What Would God Think? | Jackson Free Press | Jackson, MS

What Would God Think?

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George County Justice Court Judge Connie Wilkerson kicked over a fire ant mound when he wrote in a letter to the George County Times, published March 28, that "in my opinion, gays and lesbians should be put in some type of mental institution instead of having a law like this passed for them." He was writing the letter in response to a recent California law that gave gay partners the same rights to file wrongful death suits as spouses or other family members have. The letter prompted statewide gay rights group Equality Mississippi and Lambda Legal, a nationwide gay rights organization, to file an ethics violation complaint against Wilkerson, arguing that the letter is evidence that the judge cannot be impartial.

Wilkerson, 65, a six-year justice court judge, later told the press that he was sorry his comments about gay people had stirred up so much controversy, but maintained that his views did not affect his performance on the bench. He also added that he was only "trying to help," and said gay people should look for help with their "disease" in the Bible.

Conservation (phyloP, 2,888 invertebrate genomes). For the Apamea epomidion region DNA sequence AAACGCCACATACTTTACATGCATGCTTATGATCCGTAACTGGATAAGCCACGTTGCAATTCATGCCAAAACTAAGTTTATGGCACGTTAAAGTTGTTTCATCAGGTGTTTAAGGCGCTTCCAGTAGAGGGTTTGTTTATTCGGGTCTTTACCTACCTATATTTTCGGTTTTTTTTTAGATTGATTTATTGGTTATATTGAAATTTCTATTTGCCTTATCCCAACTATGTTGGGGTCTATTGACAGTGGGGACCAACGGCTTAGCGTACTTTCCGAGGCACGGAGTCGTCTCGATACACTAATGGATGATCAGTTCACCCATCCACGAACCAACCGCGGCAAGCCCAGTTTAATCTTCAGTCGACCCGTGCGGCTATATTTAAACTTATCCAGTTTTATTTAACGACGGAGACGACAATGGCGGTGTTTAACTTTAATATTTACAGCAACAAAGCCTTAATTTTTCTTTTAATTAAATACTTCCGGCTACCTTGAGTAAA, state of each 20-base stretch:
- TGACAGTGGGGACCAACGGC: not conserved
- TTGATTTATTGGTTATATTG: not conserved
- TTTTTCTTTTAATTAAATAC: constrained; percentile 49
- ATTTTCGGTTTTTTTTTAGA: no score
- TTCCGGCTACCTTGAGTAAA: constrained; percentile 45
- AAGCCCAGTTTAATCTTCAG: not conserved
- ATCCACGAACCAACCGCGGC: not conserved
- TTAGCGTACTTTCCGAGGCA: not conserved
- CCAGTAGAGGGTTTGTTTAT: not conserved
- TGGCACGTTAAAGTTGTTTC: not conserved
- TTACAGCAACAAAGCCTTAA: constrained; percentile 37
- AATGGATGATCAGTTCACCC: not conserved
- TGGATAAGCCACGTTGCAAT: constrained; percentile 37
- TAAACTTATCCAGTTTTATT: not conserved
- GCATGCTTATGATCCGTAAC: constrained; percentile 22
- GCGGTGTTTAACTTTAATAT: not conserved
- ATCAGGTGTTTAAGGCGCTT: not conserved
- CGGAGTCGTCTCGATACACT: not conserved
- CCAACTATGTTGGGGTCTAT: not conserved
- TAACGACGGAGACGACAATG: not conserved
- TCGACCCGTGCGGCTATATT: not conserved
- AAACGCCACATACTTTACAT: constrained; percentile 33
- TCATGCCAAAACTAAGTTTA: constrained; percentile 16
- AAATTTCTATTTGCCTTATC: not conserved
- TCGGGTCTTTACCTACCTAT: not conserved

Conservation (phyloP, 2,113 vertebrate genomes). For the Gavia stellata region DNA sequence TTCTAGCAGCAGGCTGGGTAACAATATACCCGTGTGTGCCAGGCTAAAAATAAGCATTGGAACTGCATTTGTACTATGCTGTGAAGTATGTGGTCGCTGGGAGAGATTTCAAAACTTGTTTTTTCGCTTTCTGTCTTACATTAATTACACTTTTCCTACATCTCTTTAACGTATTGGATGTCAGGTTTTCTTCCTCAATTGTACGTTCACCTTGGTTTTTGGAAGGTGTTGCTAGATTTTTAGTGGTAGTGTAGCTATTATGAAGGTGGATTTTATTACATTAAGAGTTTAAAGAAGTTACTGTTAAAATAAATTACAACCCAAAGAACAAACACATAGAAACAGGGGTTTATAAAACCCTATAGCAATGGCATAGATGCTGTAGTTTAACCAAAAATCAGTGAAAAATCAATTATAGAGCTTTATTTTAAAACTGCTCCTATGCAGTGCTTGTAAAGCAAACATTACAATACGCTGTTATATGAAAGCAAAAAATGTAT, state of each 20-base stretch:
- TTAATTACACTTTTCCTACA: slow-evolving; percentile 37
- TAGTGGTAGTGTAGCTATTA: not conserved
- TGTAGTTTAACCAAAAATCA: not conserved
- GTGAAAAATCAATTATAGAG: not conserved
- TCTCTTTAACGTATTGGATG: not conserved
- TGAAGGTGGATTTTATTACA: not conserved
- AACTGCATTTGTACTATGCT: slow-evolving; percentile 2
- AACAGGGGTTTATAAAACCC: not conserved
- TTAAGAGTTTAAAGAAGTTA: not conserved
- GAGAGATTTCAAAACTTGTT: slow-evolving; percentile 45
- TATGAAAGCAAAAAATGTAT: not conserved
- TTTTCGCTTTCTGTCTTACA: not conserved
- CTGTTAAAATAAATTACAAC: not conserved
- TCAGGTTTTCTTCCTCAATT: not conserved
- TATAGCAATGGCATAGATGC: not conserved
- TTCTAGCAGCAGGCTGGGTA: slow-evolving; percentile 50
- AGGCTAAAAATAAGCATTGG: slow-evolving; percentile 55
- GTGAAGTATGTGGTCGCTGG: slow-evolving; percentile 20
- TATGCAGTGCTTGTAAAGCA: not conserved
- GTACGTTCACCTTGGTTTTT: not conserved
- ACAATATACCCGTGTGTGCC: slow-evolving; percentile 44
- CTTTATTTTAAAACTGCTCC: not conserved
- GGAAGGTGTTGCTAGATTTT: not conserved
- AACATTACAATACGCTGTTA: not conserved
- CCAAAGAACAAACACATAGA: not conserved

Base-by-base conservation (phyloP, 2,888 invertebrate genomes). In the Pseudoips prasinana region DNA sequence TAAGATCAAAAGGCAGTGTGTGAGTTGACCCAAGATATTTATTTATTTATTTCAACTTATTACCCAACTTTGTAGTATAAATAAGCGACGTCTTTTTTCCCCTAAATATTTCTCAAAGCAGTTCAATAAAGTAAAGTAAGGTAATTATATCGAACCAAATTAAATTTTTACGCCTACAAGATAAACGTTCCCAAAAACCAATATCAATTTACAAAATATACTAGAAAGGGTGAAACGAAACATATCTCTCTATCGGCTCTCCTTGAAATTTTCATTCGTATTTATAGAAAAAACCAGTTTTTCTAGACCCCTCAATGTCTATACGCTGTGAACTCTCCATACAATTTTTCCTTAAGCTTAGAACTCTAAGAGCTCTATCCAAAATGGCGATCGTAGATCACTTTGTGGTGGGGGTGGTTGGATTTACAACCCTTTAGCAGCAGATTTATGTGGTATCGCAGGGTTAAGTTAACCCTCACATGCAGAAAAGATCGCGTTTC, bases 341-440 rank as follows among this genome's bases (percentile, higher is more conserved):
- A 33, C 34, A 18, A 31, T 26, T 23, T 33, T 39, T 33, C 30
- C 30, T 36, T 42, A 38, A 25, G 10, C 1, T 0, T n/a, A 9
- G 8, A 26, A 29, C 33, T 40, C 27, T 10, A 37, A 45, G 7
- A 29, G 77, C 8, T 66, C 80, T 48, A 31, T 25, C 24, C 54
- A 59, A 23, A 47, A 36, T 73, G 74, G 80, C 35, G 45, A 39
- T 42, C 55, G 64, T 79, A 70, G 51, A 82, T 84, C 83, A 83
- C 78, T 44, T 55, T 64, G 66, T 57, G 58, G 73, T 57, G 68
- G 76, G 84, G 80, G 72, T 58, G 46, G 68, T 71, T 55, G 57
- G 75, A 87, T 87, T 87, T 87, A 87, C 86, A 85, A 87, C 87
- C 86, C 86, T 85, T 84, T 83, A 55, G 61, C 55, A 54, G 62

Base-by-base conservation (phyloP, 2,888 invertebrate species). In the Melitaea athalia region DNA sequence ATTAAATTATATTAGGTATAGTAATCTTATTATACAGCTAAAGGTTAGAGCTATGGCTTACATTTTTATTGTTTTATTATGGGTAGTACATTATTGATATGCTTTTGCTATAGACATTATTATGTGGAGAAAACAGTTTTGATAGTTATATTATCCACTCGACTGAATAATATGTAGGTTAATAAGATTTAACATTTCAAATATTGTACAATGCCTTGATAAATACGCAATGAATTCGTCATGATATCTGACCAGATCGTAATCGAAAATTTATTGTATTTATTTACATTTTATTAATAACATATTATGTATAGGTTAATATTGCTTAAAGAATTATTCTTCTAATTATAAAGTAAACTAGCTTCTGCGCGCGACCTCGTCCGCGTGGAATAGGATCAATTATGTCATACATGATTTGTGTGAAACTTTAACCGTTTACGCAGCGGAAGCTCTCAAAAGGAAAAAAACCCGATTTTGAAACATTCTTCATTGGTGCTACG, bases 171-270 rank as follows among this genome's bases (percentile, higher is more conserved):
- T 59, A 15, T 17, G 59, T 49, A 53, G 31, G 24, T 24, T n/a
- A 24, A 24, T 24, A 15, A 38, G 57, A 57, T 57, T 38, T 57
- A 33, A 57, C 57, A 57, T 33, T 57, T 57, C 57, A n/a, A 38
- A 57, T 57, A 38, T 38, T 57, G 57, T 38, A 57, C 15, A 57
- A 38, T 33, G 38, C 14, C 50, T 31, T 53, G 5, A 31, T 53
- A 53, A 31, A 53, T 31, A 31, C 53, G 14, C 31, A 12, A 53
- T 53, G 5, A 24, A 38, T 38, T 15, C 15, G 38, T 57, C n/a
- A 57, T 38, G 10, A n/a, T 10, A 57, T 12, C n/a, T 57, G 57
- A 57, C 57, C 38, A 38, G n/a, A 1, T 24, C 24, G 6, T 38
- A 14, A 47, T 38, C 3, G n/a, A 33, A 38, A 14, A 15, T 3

Regardless, the State Supreme Court, in a 5-2 decision, decided not to hold Wilkerson accountable for his opinion. The matter wasn't entirely over, however. On Aug. 13, the Mississippi Commission on Judicial Performance was considering a discussion on whether or not to take the Mississippi Supreme Court decision up to the U.S. Supreme Court. The consideration didn't get far, according to commission Executive Director Brant Brantley, who said later that the commission was not pursuing the case any further.

Nevertheless, the mere suggestion of the possibility to continue any reprimand was enough to trigger a reaction by Fred Phelps and family. Phelps, born 1929 in Meridian, is pastor of Westboro Baptist Church of Topeka, Kan., a church filled mostly with his family members that has taken up a passionate cause against homosexuality.

The members—under the catchy moniker, God Hates Fags—first targeted a park in Topeka where gays hung out, they said, and later protested outside the Casper, Wyo., funeral of 21-year-old Matthew Shepard, who was beaten, lashed to a fence and left to die outside the town of Laramie, Wyo., in 1998 for being gay.

The church has an anti-gay Web site at http://www.godhatesfags.com, where lies a virtual memorial to Shepard. (Shepard has been in Hell 2,142 days as of Aug.22, according to information on the Web site. You can click on the little burning icon of Shepard to hear him screaming from Hell that Fred Phelps should be listened to.)

Both the church and the traveling protest activities are organized by Phelps' large family, most of whom are attorneys in Topeka. His daughter Shirley Phelps-Roper is spokeswoman.